visiting around" become aware of
what the national authorities wish
and thoroughly in line with the
spirit, but that they are not going
to let "any city fellers" put it over
them by riding in the country. The
man in the country who has to
travel miles for his gasoline proba
bly appreciates what the fuel means
more than the man in town who has
to go only a few blocks to get a
pump. The deprivation of the Sun
day "visitin' " in the country is go
ing to fall heavily on country peo
ple, too. So the chances are that
not only will people who ran their
cars in the city last Sunday without
regard to regulations and got "tag
ged keep their cars in garages, but
they .will see that others do so. In
the country the farmers' boys, who
can raise as much disturbance as
their city pals, will also be on the
watch for slackers. And the "gag"
worked by some men who contended
that they were doctors will not go
v ery far. A man will have to show
that he is a doctor if he wants to
* # *
The State street bridge, which is
once more in the limelight because
of another of the perennial discov
!t , ls structurally weak,
furnished an interesting illustration
of strength yesterday afternoon. It
carried a trolley car, three dump
wagons, one of the light and power
company s huge trucks and a pleas
ure car all at once and without
seeming to mind it. The old bridge
has been much abused, but appears
U! L under the strain of
traffic as well as criticism.
Members of the Country Club of
Harrisburg are having a fine time
talking sheep these days. The prop
osition was made some time ago
that the club help along the wool
and mutton supply by using sheep
to keep the golf links in order in
stead of mechanical contrivances,
as „ koep Chairman Samuel C.
Todd, of the grounds committee,
awake at nights and cause Howard
M. Bingaman to blame loss of rec
ords on six or seven stalks of weeds
missed by the cutter. Now it seems
that most of the members of the
club are against the sheep, hut some
are vociferously for them. It is not
a .s u l ß l ion of flrst cost - Tha t is pro
vided for. The chief matter is main
tenance and whether thg sheep will
get in the range of shots by Casper
Dull or Major Prank M. Eastman
when they in long style.
The news from 'Washington that
the Council of National Defense has
aboutfaced on its attitude against
Christmas shopping was hailed with
delight by thousands of children in
Harrisburg and vicinity. When the
move against the shopping was
started there was a howl, but it
was not the newspapers and the
businessmen that swung the tide.
It was the youngsters, many of
whom brought it to attention of
their elders when men and women
had no voice.
• • *
More broomcorn is being grown
in Dauphin county than known for
a long time, remarked a man at one
of the markets this morning. Many
of the fields of corn are bordered
by rows of broom and there seems
to be a future for this kind of corn
in this neighborhood. Broom corn
has not been extensively grown here
abouts, but the high prices for
brooms have caused farmers to plant
it and in many cases it is worth
more than "regular" com. Some
of the farmers expect to realize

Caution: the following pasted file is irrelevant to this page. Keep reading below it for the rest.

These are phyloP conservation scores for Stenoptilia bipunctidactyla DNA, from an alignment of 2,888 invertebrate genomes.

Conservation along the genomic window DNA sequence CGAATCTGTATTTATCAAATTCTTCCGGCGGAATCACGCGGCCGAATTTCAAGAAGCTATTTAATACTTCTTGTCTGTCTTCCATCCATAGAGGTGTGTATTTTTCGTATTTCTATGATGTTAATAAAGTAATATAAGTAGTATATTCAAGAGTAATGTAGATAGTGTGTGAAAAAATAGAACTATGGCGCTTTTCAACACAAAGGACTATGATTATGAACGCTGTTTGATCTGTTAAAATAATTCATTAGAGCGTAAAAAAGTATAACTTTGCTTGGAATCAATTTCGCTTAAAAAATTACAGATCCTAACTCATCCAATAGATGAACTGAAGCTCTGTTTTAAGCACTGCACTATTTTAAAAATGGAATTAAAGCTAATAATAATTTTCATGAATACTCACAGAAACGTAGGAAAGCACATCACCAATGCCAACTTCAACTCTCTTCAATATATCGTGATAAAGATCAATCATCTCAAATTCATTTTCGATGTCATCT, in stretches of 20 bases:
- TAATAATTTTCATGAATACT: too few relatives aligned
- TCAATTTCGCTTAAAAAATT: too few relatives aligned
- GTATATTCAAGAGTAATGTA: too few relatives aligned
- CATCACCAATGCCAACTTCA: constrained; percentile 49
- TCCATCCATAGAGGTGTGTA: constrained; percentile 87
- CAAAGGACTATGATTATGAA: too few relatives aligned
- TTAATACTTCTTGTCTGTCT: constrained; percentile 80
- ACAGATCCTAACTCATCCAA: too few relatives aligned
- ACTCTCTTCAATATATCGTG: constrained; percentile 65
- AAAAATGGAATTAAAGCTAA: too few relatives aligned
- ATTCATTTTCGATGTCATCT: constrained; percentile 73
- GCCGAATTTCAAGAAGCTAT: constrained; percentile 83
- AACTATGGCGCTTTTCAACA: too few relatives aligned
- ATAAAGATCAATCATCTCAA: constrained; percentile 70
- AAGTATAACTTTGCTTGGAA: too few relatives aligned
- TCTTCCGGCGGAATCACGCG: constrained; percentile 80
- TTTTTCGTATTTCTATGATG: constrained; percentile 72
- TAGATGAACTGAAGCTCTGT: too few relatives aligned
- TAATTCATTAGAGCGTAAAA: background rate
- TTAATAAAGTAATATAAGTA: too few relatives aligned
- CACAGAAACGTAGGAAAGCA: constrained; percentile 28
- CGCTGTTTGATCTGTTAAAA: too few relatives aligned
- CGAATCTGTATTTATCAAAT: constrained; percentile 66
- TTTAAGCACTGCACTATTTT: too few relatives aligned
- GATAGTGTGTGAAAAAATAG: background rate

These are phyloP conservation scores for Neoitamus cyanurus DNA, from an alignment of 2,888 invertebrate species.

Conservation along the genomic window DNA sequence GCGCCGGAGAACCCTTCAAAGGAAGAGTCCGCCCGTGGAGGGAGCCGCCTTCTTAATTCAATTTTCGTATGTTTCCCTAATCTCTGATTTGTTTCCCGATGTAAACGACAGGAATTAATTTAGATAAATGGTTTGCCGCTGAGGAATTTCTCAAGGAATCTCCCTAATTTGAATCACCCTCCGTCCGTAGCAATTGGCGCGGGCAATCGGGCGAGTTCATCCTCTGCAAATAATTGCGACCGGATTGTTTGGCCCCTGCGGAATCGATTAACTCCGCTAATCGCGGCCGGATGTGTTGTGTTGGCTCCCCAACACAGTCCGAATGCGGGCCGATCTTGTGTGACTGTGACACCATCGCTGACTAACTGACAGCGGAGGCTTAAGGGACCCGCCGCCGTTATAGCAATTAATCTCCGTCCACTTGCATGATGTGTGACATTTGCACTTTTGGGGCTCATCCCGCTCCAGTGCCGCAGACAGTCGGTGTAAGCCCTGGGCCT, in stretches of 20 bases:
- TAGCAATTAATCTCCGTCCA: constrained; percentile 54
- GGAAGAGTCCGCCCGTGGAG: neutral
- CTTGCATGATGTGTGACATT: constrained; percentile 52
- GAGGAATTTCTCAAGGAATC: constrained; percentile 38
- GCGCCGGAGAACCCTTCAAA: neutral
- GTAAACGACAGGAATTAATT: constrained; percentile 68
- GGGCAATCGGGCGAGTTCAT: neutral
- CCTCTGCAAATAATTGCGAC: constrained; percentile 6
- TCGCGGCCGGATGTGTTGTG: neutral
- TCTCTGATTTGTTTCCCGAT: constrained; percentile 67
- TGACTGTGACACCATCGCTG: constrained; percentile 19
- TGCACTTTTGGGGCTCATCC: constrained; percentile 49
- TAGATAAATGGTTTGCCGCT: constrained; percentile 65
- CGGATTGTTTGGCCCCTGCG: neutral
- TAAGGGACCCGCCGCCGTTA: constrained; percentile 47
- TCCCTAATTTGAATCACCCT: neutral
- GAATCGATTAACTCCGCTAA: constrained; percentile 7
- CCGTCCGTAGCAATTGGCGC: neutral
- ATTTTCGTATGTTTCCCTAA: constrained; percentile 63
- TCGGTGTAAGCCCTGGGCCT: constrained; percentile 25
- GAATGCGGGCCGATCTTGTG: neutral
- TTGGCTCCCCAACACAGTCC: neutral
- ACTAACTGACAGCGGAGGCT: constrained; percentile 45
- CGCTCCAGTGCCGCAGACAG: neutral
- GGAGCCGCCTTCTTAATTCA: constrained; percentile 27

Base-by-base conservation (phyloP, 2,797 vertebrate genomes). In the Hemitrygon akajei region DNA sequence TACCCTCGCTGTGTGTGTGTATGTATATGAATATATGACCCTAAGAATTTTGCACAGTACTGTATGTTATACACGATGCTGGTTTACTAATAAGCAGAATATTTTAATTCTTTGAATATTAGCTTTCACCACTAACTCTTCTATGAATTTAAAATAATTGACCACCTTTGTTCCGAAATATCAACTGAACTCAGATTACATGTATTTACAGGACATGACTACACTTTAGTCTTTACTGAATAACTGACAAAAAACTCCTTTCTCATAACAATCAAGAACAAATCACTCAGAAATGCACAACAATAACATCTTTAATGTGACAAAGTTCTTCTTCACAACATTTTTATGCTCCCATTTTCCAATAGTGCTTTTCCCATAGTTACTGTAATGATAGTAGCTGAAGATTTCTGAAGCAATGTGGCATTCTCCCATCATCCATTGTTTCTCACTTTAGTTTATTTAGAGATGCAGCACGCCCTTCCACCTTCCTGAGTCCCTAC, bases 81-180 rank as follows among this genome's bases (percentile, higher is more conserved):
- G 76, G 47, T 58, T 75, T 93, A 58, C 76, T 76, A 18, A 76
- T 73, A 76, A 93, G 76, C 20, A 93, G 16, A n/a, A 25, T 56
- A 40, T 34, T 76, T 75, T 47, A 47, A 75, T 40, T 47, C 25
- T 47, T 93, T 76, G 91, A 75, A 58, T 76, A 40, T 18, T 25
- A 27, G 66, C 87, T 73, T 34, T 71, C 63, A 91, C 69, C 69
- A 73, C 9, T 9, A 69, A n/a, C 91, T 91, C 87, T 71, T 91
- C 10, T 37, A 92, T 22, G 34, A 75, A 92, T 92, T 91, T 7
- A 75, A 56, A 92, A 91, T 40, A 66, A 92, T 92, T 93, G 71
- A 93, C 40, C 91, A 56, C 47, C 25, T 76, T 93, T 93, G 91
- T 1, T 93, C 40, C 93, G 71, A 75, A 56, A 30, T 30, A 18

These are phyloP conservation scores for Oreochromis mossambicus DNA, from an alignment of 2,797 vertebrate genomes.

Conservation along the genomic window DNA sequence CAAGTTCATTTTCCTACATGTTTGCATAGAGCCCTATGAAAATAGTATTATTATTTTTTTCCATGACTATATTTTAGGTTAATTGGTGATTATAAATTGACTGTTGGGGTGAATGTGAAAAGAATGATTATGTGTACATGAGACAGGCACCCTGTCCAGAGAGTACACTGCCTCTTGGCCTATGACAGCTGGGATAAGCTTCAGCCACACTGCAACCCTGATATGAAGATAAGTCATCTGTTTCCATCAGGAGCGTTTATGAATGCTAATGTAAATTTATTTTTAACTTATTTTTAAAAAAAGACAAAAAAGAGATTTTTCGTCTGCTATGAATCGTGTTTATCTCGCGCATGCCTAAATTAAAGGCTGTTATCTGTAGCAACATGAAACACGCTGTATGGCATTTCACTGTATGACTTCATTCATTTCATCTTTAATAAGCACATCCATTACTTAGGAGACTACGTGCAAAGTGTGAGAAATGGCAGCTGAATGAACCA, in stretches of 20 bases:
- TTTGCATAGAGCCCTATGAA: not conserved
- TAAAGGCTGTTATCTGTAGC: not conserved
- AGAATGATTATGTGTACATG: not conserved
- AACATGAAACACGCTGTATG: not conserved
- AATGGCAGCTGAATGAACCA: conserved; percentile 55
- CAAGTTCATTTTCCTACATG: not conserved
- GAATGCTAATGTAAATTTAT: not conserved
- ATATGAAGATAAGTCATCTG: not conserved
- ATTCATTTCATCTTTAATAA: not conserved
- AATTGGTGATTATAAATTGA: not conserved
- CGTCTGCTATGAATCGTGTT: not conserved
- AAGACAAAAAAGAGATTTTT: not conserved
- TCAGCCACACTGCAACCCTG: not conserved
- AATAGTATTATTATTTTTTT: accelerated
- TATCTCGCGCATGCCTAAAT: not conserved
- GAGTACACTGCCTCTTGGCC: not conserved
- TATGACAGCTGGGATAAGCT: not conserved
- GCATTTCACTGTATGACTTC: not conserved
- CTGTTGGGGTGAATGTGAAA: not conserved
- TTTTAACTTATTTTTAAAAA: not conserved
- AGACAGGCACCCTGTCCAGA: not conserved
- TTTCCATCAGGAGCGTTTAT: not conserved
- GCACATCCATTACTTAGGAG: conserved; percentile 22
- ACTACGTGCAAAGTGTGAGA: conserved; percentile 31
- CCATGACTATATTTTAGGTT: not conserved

handsomely as people are already
around trying to buy it.
♦ * *
Agitation for a change of the sea
son for blackbirds so that they may
be shot during August when the
flocks are large and the birds in
clined to be troublesome, especially
in the Dauphin and Cumberland
oatsflelds, and about orchards is be
ing heard of about here. The sea
son begins on September 1, accord
ing to the new game code, and while
there are some who believe that the
seasons should be allowed to have
the test of two years the sentiment
in favor of allowing blackbirds to
be shot earlier is unquestionably
growing. Some of the reports com
ing here tell of immense flocks be
ing seen in the northern counties the
middle of the month, but a very ap
parent movement toward the south
the last week. In our nearby coun
ties the birds have been more or less
troublesome and the number is
greater than usual. However, it is
seldom that they remain in any
quantity after September is well un
der way and if the sport should be
poor this year the Legislature will
hear of it. Many Dauphin farmer
boys were out with their shot
guns on Monday morning to get a
try at the birds. Continued reports
of good hatching conditions among
the pheasants and quail in
Cumberland are coming in and the
indications are that there will be
more quail than usual in some of the
—Samuel Rea, president of the
various corporations in the Pennsyl
vania system, works as hard as he
ever did, in spite of the big change.
—W. J. Brennen. the Pittsburgh
lawyer who was here for the State
Democratic meeting, is in Washing
ton on matters connected with the
Order of Eagles, of which he is a
prominent national officer.
—Parke H. Davis, another promi
nent Democrat, is one of the foot
ball authorities of- the country.
—Mayor Thomas B. Smith, of
Philadelphia, lias been playing golf
at Delaware river resorts.
—Commissioner H. M. McClure
followed the baseball scores closely
yesterday. He used to play him
self. *
—That Harrisburg Is making
parts for naval vessels and
plates for the Pacific trade?
—John Harris helped equip the
in l7 C 7°s? Pany mUed ln thiS B * cU "